Graph was found at www.powermarket.eu

Welcome

The perfect energy source – that is cheap, safe, abundant, reliable, environmentally friendly and producible on any scale – doesn’t exist.[i] When it comes to energy, we can’t avoid making judgment calls. Energy is policy. It is a choice.

Do we want the most stable, reliable electricity production possible? A government-sponsored nuclear industry, like France’s, makes sense.

Or is cheapest best? This is most relevant to developing economies. Coal is abundant, transportable and very cheap. And very polluting. China is the world’s biggest consumer of coal, but it still plays a huge role in countries like Germany, Poland and the US.

Or do we want to reverse climate change? If so, our society needs revolutionary rethinking. Cars, freight and planes would have to all but disappear.

Sunshine and wind are abundant in many countries and not polluting in themselves (the production of parts, installation and noise pollution aside). But who will bear cost of realising an entirely new smart electricity grid? What power generation will be used as back-up on the days the wind doesn’t blow and the sun doesn’t shine?

This blog is intentionally bipartisan. I am interested in solutions, not ideology. Developing solutions that address climate change and pollution, while also supporting development and fairness, and allowing for profitability. This requires both creative thinking and diverse inputs. We can benefit from the efficiency and dynamism markets encourage without rejecting the crucial role governments can and do play – and should, since safety is at stake.

Misunderstanding of energy issues is pervasive – exacerbated by misleading articles in the media. And our politicians struggle to promote their own energy policies, as they themselves lack clarity about the issues.

A lot of activists with worthy motivations – preventing dangerous climate change from engulfing the planet or radiation from poisoning another generation of young Japanese – make hasty suggestions about how to deal with the problems that worry them.

This isn’t surprising as energy issues are complex. They don’t conform to classic economic models. Each sector seems to have its own strange dynamic. Gas is regional. It is transported by pipelines and blighted by geopolitical manoeuvring. And it has yet to make strong in-roads into the transport fuel market to compete with petrol. It is still mainly being used by industry and for heating.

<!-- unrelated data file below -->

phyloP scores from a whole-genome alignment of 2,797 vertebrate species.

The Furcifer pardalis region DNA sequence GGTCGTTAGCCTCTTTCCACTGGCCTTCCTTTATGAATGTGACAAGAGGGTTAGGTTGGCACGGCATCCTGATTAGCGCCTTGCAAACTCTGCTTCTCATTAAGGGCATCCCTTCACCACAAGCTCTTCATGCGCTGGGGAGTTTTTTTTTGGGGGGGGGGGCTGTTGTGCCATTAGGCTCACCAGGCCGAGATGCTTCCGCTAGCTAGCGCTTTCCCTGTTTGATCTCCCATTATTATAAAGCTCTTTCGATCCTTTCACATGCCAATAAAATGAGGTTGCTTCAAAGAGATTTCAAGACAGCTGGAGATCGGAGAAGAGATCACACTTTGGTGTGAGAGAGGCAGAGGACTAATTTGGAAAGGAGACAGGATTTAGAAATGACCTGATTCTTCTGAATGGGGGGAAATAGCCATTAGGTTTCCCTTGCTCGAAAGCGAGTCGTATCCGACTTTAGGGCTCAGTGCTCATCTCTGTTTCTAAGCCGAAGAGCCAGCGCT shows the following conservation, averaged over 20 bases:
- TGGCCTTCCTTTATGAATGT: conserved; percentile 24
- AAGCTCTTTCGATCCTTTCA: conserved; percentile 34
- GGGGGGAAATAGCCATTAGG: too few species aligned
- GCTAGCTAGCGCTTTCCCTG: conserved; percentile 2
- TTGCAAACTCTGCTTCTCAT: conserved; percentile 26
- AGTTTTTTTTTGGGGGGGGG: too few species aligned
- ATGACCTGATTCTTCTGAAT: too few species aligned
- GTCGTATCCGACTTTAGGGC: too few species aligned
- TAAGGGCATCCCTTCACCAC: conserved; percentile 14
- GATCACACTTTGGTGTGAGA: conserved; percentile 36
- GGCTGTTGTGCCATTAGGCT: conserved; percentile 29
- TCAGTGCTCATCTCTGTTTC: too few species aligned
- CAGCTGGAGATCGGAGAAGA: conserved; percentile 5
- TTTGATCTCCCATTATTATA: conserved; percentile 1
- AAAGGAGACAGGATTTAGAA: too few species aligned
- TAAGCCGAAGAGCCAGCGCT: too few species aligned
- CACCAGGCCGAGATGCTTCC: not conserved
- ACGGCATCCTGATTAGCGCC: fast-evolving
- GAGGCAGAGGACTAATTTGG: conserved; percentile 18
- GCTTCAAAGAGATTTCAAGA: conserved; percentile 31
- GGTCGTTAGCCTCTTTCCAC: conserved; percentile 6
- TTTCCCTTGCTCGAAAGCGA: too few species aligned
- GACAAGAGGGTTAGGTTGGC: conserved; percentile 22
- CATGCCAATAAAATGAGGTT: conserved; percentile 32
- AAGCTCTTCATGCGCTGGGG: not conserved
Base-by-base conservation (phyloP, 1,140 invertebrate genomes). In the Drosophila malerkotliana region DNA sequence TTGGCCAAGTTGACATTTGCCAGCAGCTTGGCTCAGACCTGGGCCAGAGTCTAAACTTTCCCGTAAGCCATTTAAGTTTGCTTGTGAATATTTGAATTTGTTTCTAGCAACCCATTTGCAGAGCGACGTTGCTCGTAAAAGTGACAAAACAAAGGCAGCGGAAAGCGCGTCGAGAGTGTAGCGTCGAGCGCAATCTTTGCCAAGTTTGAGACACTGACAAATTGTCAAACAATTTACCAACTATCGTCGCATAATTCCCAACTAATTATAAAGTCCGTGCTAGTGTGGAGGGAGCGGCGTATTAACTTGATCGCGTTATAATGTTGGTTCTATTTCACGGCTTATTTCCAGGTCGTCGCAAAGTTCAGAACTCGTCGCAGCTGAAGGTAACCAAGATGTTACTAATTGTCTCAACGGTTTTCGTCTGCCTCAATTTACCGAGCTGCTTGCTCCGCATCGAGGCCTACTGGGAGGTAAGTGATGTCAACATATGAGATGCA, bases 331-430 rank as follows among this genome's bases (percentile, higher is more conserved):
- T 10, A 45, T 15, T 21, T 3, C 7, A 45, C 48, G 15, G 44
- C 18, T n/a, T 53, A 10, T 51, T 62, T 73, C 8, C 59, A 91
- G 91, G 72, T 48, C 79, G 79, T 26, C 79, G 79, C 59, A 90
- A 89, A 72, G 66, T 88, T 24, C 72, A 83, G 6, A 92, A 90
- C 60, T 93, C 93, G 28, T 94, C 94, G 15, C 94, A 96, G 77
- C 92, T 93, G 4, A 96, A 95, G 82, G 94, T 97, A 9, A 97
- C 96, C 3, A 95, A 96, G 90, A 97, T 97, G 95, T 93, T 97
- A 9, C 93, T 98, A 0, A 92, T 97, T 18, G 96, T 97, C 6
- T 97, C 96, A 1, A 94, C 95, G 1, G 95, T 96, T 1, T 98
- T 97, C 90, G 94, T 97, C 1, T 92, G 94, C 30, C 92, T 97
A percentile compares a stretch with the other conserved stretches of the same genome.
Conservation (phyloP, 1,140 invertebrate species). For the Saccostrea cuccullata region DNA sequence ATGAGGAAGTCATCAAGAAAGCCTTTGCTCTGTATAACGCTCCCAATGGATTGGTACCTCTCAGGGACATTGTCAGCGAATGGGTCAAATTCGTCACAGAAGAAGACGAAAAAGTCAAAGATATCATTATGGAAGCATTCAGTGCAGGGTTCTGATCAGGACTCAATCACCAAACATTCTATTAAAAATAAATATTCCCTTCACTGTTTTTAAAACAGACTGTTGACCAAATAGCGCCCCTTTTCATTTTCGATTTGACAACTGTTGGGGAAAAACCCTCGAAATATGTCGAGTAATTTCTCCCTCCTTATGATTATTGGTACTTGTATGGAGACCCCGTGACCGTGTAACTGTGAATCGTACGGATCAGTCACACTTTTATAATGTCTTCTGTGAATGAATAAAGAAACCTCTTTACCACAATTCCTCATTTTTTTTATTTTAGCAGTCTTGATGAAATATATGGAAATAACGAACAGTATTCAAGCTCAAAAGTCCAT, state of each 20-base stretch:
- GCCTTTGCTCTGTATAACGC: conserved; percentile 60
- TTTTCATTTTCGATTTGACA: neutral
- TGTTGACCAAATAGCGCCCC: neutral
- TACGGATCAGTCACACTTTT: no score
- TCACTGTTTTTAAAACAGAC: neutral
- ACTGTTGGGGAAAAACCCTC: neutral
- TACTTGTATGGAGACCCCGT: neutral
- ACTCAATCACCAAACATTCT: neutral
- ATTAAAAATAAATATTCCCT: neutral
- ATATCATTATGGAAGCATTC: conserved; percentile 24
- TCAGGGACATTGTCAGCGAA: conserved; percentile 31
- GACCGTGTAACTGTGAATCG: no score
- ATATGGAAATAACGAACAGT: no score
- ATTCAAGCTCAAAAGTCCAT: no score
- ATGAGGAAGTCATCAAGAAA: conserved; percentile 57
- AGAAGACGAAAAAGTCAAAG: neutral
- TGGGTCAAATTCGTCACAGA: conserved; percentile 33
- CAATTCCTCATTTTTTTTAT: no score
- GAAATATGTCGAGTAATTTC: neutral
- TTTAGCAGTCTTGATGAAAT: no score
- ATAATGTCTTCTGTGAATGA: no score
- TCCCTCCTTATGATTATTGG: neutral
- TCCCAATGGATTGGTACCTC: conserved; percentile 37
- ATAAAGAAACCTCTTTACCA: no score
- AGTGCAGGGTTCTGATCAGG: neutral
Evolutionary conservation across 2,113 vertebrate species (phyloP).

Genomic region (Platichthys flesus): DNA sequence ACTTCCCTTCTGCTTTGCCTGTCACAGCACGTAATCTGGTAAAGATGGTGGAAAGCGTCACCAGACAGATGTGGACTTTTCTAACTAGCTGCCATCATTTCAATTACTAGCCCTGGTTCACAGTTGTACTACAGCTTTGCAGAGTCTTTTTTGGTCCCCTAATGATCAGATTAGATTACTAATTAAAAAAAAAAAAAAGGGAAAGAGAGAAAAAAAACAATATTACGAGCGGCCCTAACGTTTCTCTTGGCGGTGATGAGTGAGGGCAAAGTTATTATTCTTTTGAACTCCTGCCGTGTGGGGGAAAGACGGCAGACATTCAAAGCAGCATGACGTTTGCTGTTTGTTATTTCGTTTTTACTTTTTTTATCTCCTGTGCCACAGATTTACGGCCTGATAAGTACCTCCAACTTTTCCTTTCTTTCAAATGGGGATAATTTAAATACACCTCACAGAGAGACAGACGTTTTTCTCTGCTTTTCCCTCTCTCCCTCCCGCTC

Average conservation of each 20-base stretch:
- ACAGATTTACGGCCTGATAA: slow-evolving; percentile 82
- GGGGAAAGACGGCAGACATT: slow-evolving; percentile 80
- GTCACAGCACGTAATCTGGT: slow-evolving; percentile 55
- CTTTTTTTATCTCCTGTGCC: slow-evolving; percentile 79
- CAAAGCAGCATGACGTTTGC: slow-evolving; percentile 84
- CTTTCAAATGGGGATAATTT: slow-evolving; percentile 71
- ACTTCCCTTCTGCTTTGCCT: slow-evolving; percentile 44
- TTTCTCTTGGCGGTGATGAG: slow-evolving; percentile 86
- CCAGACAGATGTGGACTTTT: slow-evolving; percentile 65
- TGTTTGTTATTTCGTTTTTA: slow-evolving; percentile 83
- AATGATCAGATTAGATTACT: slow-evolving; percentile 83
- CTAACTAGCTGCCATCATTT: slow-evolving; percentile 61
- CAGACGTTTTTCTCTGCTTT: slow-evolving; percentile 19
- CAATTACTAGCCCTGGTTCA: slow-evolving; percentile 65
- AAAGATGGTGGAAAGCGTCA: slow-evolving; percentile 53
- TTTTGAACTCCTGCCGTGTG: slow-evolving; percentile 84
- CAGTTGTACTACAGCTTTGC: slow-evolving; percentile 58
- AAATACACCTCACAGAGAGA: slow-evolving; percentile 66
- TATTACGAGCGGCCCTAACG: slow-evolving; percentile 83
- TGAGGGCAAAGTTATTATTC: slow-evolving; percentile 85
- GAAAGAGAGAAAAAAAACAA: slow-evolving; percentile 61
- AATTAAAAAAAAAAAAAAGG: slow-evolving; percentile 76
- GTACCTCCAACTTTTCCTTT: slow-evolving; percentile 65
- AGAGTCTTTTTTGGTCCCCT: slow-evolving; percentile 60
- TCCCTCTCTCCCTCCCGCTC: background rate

Oil is traded a hundred times more in paper than in physical barrels. This liquidity stems both from its being easy to transport as well as from strong competition. Yet, fundamental constraints affect the oil market too. The stuff of value is the refined petroleum product obtained from processing crudes. And the refineries that do this are both very expensive and inflexible, and can only be used to refine a particular crude oil.

Oil’s price level directly affects inflation and the cost of living in most of the countries that consume it. And, in the big producing countries, it often forms the backbone of their governments’ budgets, and can dramatically increase or decrease income levels.

Electricity may not be the biggest contributor to climate change, but the debate around renewable energy, particularly solar and wind power, takes centre-stage here. Electricity markets reflect their infrastructural base as electricity can’t be stored it must be consumed immediately after it is created.

The make-up of electricity systems varies greatly according to country – and within nations. For example, New Zealand’s predominantly renewable electricity mix is based on geothermal and hydropower. This is only possible because of the country’s local geographic and climatic conditions.

The often forgotten market is dirty, but abundant coal.

Coal is usually local. It is also the fuel that would suffer most if a price for carbon was integrated in its valuation. A little appreciated fact is that shifting 1% of global coal usage to natural gas would be the equivalent of increasing current renewable energy production by 11%.[ii]

A good understanding of the dynamics of the energy industry and markets is necessary if we are to be serious about addressing the global problems we face; whether these are fair consumer prices, climate change, energy poverty and access, economic and industrial growth, energy supply security or global financial stability. I’m very serious about these – although I don’t believe the solutions are easy or obvious. But we mustn’t be dismayed or dissuaded by the complexity of problems that face us. We will discuss them here.


[i] Although a cheekier analyst might suggest that energy efficiency – not wasting energy – is the cheapest fuel we have.

[ii] Data from BP Energy 2035 Energy Forecast, C.Ruhl, January 2014